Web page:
One of the worst things you can do with a comic book series that has established characters is go in completely blind. Sometimes the backstory isn’t divulged so clearly for new readers, which leaves you wondering what the heck is going on. But then, there’s also some excitement in not knowing and going in with fresh eyes. Angela is a character Marvel has tried to integrate into their lineup for a while now, and it hasn’t worked as cleanly as most would like. Can this new series do it? Is it good?
Angela Queen Of Hel #1 (Marvel Comics)
This issue opens with Sera narrating her story as she details her relationship with Angela and how Angela is now the queen of Hel. The story jumps around from “then,” to “now,” then to eight months ago. I can’t say I had the easiest time following these jumps, but if you give it a chance they actually help make the flashback in this issue—which contains a huge reveal everyone will be talking about—understandable.
Why does this comic book matter?
Ever since this character appeared in Spawn fans have been clamoring for more of Angela. She’s a badass female protagonist with some wild powers and an interesting hook as she exists in a version of Heaven and Hell (or is it Hel?). One of the biggest reasons she had a hard time being integrated into the Marvel Universe is that at first she was a villain of sorts. She fought the Guardians of the Galaxy for a bit there, but really had no tether to the universe. She has that now with the Sera character and I suspect this issue will be the first to solidify Angela into the Marvel universe.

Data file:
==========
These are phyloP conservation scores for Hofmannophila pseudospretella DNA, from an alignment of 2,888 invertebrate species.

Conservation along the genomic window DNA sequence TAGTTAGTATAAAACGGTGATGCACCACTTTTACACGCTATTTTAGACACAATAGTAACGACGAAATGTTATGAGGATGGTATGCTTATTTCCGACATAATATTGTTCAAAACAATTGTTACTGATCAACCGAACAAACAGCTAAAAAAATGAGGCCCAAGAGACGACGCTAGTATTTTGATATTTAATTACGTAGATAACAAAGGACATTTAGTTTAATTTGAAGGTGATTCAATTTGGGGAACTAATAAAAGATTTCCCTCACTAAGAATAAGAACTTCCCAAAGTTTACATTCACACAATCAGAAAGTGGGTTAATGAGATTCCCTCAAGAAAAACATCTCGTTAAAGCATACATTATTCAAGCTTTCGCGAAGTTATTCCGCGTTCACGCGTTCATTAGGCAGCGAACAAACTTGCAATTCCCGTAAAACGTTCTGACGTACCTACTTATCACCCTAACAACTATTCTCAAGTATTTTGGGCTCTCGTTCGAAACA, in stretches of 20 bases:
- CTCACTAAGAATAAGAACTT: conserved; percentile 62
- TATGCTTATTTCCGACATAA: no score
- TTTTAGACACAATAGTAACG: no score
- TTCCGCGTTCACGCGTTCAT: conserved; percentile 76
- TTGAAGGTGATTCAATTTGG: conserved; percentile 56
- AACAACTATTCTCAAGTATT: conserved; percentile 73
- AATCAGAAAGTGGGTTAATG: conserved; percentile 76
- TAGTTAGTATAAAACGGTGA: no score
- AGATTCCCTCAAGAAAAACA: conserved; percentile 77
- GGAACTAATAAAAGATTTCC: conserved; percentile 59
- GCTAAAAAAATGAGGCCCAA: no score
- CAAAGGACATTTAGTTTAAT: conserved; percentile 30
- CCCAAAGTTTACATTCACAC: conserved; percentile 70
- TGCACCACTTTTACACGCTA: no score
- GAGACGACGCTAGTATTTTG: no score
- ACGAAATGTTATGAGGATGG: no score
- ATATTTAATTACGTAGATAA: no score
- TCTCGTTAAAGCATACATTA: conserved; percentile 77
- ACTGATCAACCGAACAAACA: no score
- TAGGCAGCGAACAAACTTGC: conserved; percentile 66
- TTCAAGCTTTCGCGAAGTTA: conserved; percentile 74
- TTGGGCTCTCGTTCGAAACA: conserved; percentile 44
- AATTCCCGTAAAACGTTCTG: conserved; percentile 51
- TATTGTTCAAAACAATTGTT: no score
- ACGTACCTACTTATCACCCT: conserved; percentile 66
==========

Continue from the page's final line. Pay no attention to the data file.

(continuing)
Sweet looking Demon if I do say so myself.
Fine, you have my attention. What’s good about it?
First off there’s a fantastic montage of sorts as writer Marguerite Bennett shows us Hel proper. Bennett shows us that it’s not what we’ve come to expect when someone uses the word Hell and in a lot of ways it’s Heaven, Hell and Purgatory all wrapped into one. The comic details the different facets and makes a clear distinction as to why it’s so complex and compelling.
Most of the issue beyond this intro is focused on building up Sera and Angela’s relationship. Showing us their little in-fights, jokes and whatnot to make the relationship real and meaningful. They have a complex relationship and I think Bennett does a good job establishing where they are at and how important they are to each other. This makes the cliffhanger all the more felt and it should spur on an interesting storyline for Angela.
The art by Aaron Kim Jacinto and Israel Silva—main story artist and color artist respectfully—looks very sharp and clean. It reminds me of Spawn in some ways, with a heavier inked line and a more subdued color palette. Between their work and the “substory” artist Stephanie Hans the book is rather gorgeous. Hans’ art is very dreamlike and suits the flashback sequence nicely.
It can’t be perfect, can it?
Some of the story elements feel clunky and move along a bit too slowly for my tastes. In some ways scenes feel more like events without purpose, although it’s plain to see we’re seeing character building and their dynamics building, but they are quieter moments that lack a clear direction. This might be in part due to the art which appears to meander a bit at times and not tell a story a effectively, beautiful as it is, as the dialogue does.
The clunkiness appears to be partly due to the voice at work in the issue. While it opens with Sera narrating things the flashback loses the narration and then finally the conclusion is very much Angela’s story. In a sense I was left wondering who the main character was between Sera and Angela. Leaving off with a powerful moment with Angela made me wonder why we weren’t in her head all along.
The bits about Hel are the best part!
Is It Good?
I’m starting to get these characters and I enjoyed the character dynamics that were built up here. The issue is gorgeous through and through and the peek into Hel is exciting stuff. It didn’t gel perfectly, but it’s a nice start.
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